As caregivers, we must remember the importance of independence

How I assist my husband while ensuring he maintains his sense of autonomy

Jamie Askari avatar

by Jamie Askari |

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One of my most vivid parenting memories involves my oldest daughter, Alexa, who’s now 27. We lived in Boston then, and I had enrolled her in a preschool program for 3-year-olds. She would be at school twice weekly from 10 a.m. until noon, which worked perfectly with her strict napping schedule. We discussed how much fun school would be all summer, and she seemed excited about it.

On the first day, I packed her backpack and strapped it onto her tiny back. I filled it with the comforts of home (her extra blankie, stuffed animals, and pictures of her dad and me), just in case she felt sad or lonely. She looked like she was carrying a large suitcase, but she loved it.

As soon as we walked into school, her enthusiasm did a quick 180. Her big brown eyes welled up with enormous tears, and she simply stated, “No school, Mama.”

As much as I hated to say it, I said, “Yes, school, Lex.”

For the next nine months of the school year, the teachers had to pry my screaming child out of my arms. Each time, they reassured me by reminding me that as soon as I was out of sight, my daughter ruled the classroom like a small dictator. Clearly, the only real issue was the moment she separated from me. As her parent, my job was to allow her to gain independence so she could blossom into the person she was destined to become. I am proud to say that she’s a very independent adult, despite the 3-year-old traumas of her past.

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How I fully commit to my role as a Parkinson’s family caregiver

Ironically, the end goal of parenting is to raise our children to leave us. To instill a sense of independence so strong that they can thrive on their own. My oldest sister told me that the best thing we can do for our children is give them wings to fly, and I lived by that mantra while raising my kids.

But what happens when independence is taken away unexpectedly by a chronic illness? Specifically in adulthood? The loss of so many things, in addition to independence, is overwhelming.

As caregivers, how can we continue to foster independence while gently assisting our loved one? Is there a way of helping without making our person feel helpless?

Finding a balance

I am a caregiver to my husband, Arman, who has early-onset Parkinson’s disease, and I feel that it is crucial for him to maintain his sense of self and autonomy. He needs to continue doing as much as possible without me stepping in to assist. He needs to know that he is still himself, an independent human.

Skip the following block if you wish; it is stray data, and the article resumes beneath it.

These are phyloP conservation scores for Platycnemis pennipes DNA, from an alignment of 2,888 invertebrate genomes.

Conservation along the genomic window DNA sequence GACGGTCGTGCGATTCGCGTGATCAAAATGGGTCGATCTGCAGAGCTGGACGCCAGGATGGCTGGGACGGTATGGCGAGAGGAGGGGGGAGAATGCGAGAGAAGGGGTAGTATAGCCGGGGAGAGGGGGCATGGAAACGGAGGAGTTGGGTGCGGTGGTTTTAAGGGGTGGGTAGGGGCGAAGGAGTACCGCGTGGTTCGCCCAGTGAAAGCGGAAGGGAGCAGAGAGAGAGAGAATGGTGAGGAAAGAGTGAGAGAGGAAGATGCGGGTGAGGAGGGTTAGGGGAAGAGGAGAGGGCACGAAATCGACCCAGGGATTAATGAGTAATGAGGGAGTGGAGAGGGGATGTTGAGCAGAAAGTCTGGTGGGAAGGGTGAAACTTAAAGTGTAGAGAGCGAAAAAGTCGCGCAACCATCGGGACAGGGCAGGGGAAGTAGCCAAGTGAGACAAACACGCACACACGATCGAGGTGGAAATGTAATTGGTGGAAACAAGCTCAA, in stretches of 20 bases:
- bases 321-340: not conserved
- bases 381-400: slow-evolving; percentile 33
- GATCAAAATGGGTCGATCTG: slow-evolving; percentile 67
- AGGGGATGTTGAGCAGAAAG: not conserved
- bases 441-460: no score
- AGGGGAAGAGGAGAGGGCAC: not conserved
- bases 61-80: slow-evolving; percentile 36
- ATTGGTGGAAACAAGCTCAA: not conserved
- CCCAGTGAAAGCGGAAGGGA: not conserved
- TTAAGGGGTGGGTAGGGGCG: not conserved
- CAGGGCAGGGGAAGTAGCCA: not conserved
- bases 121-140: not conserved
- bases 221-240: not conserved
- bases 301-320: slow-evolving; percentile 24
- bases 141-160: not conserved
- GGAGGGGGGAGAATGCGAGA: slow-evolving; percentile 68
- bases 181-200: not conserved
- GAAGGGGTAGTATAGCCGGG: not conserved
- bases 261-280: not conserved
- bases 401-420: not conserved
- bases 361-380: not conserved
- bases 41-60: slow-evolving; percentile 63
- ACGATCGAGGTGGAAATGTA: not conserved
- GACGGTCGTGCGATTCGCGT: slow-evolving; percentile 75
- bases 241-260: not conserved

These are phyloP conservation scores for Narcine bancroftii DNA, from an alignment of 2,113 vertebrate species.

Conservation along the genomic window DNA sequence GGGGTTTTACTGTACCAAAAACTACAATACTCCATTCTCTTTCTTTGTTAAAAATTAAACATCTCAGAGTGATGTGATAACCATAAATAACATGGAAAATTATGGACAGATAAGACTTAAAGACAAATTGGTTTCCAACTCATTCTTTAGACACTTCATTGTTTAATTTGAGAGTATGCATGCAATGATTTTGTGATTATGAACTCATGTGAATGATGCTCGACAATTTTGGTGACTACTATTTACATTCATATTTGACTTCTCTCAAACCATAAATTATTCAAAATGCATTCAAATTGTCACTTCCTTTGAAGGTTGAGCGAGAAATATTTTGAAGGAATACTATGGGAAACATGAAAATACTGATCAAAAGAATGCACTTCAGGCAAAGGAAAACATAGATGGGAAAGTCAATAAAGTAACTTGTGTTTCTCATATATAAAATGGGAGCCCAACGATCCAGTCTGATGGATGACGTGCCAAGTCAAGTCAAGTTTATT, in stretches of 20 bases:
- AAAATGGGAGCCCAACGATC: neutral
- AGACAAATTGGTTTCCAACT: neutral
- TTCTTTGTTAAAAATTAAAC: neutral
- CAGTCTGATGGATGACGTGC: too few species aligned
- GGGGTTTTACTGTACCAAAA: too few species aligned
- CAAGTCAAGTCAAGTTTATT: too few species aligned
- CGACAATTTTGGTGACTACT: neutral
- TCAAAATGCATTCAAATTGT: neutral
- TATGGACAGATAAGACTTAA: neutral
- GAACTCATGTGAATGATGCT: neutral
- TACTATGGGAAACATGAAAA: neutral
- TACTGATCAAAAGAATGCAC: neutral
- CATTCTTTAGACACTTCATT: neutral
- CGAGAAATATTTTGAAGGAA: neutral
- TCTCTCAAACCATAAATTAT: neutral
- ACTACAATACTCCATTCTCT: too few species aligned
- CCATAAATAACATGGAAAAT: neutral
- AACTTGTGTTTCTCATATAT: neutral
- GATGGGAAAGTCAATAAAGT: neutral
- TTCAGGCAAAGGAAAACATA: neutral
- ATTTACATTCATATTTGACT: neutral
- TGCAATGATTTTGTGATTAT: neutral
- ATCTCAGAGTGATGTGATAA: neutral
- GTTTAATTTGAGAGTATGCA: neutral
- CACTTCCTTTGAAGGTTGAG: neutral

There are a lot of helpful tools and suggestions for helping a person with Parkinson’s maintain their independence. For example, a clutter-free environment is an easy way to make any area safe and limit the opportunity for falls. Chairs with arms and no casters are the best choices so that the person can get in and out of their chair easily, safely, and independently. Loose-fitting, stretchy clothing is easier to maneuver and can be less frustrating to take on and off.

Occupational and physical therapy also are great tools that can prolong independence and safety. In addition, speech therapy can help maintain a strong, clear voice and decrease the chances of speech difficulties and the need for assistance as the disease progresses.

Parkinson’s disease can ultimately diminish all aspects of independence, leaving the person to depend on others. But until that happens, I will continue to fight against it. I will provide my husband with unconditional support but allow him the space to continue to be his own person. Parkinson’s takes away so much; we can’t let it take away independence, too.

Note: Parkinson’s News Today is strictly a news and information website about the disease. It does not provide medical advice, diagnosis, or treatment. This content is not intended to be a substitute for professional medical advice, diagnosis, or treatment. Always seek the advice of your physician or another qualified health provider with any questions you may have regarding a medical condition. Never disregard professional medical advice or delay in seeking it because of something you have read on this website. The opinions expressed in this column are not those of Parkinson’s News Today or its parent company, BioNews, and are intended to spark discussion about issues pertaining to Parkinson’s disease.


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